Monday, September 10, 2012

The Coca-Cola Law

Since arriving in Bolivia last week we have learned of two new federal laws. The first, the Coca-Cola Law, degrees that as of December 21 (summer solstice—an important indigenous ceremonial day), Coca-Cola will be banned in Bolivia. On pain of arrest and jail time, no one can buy, sell, own or drink Coca-Cola, that dark devil liquid produced by the evil empire of the north. Seriously.
But in the meantime, ads for the drink continue to dominate bill boards and TV time, announcing to all citizens that Coca-Cola is the “chispa de la vida” (the spark of life). When I asked why the government was permitting the ads, my friend told me it was to help the supermarkets, small business owners and restaurants that need to get rid of a huge inventory before December 21. On that date, the spark of life will leave Bolivia.
This reminds me of the time in the 1980s when MacDonald's left Bolivia. This time it was at the instigation of the company, having determined its profit margin was not large enough in Bolivia. The government was not involved. MacDonald's had become a prestigious gathering place for Bolivia’s youth, and the company’s decision stung. I remember newspaper headlines lamenting, “MacDonald's! Why Have You Abandoned Us?”
I’m not seeing any public laments over the exit of Coca-Cola, and that may have something to do with the second new law. This one is more serious. It’s an anti-discrimination law, directed against a real problem of racial and ethnic discrimination that has plagued Bolivia ever since the Spaniards discovered her. Now, with an indigenous president and more even ethnic representation in congress than ever in the country’s history, some of the ancient wrongs are being righted. Yet people continue to carry their prejudices. And express them. This is the point the new law addresses.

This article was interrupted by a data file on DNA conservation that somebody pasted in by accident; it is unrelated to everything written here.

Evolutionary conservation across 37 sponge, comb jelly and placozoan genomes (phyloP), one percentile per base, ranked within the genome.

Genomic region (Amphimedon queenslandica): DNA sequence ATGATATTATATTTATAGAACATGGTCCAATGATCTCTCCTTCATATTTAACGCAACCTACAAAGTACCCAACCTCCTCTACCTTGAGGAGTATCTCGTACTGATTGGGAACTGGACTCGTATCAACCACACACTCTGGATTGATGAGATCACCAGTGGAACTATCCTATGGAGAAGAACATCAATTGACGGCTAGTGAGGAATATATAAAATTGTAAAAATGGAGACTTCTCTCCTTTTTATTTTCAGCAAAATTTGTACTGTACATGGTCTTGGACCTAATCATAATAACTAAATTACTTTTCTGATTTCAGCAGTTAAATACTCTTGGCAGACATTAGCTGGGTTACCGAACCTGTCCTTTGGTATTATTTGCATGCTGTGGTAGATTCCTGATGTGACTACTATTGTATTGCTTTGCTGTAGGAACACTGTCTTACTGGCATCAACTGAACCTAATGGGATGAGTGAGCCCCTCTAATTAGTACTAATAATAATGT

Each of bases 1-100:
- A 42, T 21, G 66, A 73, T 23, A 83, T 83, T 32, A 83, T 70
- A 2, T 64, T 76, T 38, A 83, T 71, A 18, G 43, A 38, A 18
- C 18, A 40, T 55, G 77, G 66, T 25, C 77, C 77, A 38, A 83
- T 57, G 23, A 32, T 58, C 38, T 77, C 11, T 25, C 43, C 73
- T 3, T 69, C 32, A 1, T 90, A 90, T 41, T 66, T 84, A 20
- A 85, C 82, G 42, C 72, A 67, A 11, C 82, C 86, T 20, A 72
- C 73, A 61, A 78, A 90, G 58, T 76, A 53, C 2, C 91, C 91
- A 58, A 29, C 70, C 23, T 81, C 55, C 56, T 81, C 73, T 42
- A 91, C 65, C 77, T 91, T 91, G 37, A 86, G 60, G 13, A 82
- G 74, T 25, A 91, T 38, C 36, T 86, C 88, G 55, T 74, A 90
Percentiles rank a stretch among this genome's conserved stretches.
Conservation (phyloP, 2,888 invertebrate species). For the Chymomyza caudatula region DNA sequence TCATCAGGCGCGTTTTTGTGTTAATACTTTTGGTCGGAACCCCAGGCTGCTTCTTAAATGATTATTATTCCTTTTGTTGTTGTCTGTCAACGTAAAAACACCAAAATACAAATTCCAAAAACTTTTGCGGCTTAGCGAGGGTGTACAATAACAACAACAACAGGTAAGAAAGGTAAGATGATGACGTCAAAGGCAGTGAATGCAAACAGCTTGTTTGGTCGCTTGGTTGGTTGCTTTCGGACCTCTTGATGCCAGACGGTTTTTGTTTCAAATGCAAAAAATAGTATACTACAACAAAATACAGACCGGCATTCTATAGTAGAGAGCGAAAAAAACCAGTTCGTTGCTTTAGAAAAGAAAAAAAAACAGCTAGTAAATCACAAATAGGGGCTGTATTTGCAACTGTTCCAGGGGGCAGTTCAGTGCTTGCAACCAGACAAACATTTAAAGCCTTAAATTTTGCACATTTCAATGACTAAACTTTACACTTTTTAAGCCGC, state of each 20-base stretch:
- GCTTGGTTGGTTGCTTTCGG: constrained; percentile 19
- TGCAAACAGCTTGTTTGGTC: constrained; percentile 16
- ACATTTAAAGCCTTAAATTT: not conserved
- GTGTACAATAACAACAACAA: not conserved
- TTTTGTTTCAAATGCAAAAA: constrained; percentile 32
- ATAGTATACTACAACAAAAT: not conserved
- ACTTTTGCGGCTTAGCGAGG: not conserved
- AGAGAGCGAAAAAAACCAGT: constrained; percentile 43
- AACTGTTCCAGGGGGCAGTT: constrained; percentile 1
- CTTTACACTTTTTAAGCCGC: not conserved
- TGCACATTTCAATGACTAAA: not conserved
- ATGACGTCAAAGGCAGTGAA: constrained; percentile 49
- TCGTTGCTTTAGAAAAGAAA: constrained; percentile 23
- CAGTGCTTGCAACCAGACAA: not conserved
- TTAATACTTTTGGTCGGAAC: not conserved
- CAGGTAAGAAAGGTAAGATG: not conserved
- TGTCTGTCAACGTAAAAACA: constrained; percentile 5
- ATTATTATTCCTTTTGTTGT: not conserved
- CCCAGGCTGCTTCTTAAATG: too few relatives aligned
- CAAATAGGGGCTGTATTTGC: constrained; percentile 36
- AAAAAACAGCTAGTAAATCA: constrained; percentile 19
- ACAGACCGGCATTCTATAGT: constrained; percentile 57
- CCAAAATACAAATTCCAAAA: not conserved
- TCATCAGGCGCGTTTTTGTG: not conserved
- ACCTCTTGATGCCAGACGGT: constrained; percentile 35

It is now against the law to insult or verbally discriminate against anyone of another race, social class or ethnic group. Of course, such discrimination is never right, but turning verbal expression into a crime is dangerous in itself. Recently several newspaper and television reporters have been arrested for publicly criticizing the government. The government agents involved claimed, on the basis of the new law, that these reporters were verbally discriminating against them.
My friend warned us not to criticize the government while we were in La Paz, or to mention anything that might be considered discriminatory during our consultation on the gospel and culture. This conversation took place in a barrio restaurant, as we sat there, wondering about the future of the country, sipping our cokes.

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